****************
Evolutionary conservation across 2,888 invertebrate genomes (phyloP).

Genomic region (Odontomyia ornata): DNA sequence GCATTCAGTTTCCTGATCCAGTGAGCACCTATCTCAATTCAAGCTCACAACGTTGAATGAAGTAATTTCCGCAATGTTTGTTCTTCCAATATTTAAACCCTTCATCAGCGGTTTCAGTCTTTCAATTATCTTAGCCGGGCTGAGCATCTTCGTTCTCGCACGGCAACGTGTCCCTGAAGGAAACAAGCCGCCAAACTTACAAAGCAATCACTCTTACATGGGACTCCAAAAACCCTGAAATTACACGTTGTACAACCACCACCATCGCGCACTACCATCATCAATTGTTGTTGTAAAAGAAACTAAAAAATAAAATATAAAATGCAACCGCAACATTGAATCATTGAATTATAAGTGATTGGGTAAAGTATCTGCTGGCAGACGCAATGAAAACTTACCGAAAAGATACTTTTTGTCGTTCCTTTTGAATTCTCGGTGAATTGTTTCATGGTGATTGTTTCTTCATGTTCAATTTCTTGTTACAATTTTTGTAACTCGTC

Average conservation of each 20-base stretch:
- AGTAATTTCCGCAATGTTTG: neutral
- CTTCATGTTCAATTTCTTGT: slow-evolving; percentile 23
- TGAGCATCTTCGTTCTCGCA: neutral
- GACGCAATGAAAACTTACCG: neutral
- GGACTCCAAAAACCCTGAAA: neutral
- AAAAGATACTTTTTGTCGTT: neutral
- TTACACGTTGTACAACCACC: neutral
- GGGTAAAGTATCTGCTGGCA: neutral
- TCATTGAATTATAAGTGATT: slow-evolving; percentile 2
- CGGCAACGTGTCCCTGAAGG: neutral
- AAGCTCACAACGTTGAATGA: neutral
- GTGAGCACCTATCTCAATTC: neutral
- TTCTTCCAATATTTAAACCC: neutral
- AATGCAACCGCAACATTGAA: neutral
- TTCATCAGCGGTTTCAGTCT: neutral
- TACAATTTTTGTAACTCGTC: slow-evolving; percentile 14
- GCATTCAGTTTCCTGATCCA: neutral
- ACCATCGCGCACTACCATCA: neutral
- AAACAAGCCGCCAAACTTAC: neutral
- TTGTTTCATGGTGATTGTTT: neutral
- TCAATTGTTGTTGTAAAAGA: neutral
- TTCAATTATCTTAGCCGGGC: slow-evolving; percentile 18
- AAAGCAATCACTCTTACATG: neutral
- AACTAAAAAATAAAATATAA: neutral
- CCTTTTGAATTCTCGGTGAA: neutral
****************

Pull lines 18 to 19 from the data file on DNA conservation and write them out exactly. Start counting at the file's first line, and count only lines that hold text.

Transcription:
- TTCATCAGCGGTTTCAGTCT: neutral
- TACAATTTTTGTAACTCGTC: slow-evolving; percentile 14